Forecasting using judgement is very common in practice. There are many cases where judgmental forecasting is the only option, such as when there is a complete lack of historical data, or when a new product is being launched, or when a new competitor enters the market, or during completely new and unique market conditions. For example, in December 2012 the Australian government was the first in the world to pass legislation that banned the use of company logos on cigarette packets, and required all cigarette packets to be a dark green color. Judgement must be applied in order to forecast the effect of such a drastic policy as there are no historical precedents.
There are also situations where the data are incomplete or only become available after some delay. For example central banks include judgement when forecasting the current level of economic activity, a procedure known as nowcasting, as GDP only becomes available on a quarterly basis.
What has been learned from research in this area 1 is that the accuracy of judgmental forecasting improves when the forecaster has (i) important domain knowledge, and (ii) more timely up-to-date information. A judgmental approach can be quick to adjust to such changes, information or events.
Over the years the acceptance of judgmental forecasting as a science has increased and so has the recognition for its need. More importantly the quality of judgmental forecasts has also improved as a direct result of recognising that improvements in judgmental forecasting can be achieved by implementing well-structured and systematic approaches. It is important to recognise that judgmental forecasting is subjective and comes with limitations. However, implementing systematic and well-structured approaches can confine these limitations and markedly improve forecast accuracy.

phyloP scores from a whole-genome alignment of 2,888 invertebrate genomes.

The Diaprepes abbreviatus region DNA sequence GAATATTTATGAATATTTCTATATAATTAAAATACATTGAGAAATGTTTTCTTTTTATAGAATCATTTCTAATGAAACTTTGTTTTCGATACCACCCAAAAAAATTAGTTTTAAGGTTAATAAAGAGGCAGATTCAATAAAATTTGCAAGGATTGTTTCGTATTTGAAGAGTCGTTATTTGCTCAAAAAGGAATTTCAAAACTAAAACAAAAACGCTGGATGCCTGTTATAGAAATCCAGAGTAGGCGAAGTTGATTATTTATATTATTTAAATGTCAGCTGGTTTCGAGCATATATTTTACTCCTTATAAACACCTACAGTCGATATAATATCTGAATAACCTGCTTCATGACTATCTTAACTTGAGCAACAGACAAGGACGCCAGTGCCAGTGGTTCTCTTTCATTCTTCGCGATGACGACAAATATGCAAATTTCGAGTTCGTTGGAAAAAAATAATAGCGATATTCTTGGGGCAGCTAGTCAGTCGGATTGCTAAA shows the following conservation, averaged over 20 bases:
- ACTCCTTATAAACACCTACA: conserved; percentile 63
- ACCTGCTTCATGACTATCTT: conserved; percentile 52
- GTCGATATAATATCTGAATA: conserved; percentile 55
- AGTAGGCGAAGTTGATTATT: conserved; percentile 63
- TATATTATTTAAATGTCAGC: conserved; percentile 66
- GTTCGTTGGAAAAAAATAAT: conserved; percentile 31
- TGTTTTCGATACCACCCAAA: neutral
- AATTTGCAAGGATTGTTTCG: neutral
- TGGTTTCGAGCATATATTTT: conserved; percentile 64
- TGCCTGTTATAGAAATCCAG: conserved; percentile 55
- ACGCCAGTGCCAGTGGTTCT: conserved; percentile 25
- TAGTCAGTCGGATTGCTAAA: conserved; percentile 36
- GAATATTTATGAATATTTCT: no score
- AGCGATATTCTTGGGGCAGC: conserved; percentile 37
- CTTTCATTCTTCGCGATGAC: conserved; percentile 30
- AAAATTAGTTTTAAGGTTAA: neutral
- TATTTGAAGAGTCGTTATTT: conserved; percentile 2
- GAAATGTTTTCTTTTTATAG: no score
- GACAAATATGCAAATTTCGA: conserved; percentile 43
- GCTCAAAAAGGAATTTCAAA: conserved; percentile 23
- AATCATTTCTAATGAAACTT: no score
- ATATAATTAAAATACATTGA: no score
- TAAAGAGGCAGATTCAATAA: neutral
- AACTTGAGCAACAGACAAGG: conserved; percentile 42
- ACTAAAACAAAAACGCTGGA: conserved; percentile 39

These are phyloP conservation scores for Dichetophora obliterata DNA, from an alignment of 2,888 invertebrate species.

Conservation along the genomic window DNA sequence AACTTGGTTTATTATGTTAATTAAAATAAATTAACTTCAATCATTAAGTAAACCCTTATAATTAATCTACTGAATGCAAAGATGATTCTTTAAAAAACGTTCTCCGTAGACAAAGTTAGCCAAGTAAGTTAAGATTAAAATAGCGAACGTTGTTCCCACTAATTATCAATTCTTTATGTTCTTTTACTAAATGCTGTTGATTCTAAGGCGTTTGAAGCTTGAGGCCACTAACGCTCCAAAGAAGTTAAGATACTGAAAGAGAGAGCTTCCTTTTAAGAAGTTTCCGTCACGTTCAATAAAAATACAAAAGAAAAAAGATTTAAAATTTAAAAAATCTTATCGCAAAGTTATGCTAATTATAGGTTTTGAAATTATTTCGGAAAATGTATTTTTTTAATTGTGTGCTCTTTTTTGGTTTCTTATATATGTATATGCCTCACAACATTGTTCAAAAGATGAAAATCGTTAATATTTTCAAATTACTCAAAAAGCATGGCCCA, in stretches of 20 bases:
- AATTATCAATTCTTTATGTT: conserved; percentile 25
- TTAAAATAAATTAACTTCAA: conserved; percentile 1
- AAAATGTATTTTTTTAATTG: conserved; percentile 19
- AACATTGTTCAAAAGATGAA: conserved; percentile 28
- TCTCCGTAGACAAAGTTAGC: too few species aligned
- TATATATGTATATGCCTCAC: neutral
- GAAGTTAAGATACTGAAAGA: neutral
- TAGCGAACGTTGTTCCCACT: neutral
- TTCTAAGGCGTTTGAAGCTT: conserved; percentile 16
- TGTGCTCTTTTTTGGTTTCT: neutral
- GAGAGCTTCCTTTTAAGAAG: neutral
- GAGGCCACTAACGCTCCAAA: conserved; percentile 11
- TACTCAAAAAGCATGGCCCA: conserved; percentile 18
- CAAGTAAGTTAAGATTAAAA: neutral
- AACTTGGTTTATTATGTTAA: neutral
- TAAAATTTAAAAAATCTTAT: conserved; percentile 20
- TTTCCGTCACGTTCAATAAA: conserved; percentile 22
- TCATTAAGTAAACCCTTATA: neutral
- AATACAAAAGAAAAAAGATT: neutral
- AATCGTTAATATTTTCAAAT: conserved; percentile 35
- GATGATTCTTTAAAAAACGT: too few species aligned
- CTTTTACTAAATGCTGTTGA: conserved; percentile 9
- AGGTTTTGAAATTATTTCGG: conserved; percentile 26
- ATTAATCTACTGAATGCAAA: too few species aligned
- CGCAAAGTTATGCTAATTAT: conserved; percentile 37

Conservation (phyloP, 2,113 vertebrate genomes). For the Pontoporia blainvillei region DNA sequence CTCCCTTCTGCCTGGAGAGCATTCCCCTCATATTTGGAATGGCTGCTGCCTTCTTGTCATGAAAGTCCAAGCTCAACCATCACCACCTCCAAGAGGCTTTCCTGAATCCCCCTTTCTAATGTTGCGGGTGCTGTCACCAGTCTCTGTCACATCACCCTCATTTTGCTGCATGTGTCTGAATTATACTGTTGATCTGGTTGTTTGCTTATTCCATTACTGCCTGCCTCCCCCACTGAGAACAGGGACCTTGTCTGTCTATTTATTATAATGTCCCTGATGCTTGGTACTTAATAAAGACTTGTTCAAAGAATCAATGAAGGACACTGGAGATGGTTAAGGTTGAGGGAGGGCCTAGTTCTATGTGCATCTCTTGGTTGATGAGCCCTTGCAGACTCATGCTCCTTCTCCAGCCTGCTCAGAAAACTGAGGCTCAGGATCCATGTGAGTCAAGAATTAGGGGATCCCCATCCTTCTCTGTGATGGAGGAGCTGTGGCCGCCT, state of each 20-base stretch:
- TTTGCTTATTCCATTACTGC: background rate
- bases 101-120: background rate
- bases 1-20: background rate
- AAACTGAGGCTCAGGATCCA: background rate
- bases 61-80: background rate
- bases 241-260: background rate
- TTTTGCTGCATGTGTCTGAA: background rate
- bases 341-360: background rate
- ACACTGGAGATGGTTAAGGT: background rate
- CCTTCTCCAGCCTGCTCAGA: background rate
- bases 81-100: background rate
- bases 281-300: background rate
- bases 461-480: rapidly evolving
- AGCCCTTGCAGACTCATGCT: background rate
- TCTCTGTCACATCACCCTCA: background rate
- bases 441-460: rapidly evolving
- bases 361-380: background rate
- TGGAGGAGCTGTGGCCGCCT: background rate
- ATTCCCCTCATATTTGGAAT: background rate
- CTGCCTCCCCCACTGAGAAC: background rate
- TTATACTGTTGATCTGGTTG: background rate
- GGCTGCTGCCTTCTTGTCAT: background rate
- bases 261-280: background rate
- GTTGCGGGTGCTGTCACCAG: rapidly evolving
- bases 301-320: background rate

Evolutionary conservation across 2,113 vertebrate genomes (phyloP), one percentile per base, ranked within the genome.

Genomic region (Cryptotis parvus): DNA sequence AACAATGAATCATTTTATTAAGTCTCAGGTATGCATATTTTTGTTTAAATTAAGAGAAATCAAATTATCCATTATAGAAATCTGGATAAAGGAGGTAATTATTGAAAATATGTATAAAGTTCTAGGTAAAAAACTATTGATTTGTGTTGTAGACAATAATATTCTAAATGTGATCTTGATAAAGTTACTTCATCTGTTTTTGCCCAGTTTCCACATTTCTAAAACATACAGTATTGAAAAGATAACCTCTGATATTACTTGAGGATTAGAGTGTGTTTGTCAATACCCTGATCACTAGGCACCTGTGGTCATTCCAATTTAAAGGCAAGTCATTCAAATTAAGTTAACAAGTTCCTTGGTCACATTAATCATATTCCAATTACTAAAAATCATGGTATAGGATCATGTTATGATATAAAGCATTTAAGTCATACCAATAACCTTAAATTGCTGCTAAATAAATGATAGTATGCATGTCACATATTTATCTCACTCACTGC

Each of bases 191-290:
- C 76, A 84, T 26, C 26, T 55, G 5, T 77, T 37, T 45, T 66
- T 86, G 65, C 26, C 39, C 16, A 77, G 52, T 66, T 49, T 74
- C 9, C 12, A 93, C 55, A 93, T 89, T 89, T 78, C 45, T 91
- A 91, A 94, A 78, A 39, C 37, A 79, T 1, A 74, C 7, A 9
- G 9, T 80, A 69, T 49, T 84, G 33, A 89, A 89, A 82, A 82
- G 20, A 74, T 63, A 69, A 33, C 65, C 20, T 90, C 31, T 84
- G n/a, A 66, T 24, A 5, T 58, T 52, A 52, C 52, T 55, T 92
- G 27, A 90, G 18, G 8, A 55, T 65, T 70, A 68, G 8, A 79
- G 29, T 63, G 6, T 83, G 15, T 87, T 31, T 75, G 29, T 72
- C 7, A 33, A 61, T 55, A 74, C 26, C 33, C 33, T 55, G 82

There are three general settings where judgmental forecasting is used: (i) there are no available data so that statistical methods are not applicable and judgmental forecasting is the only feasible approach; (ii) data are available, statistical forecasts are generated and these are then adjusted using judgement; and (iii) data are available and statistical and judgmental forecasts are independently generated and then combined. We should clarify that when data are available, applying statistical methods (such as those discussed in other chapters of this book), is preferable and should, at the very least, be used as a starting point. Statistical forecasts are in general superior to generating forecasts using only judgement and this is commonly observed in the literature. For the majority of the chapter we focus on the first setting where no data are available, and in the very last section we discuss judgmentally adjusting statistical forecasts. We leave combining forecasts for a later edition of this book.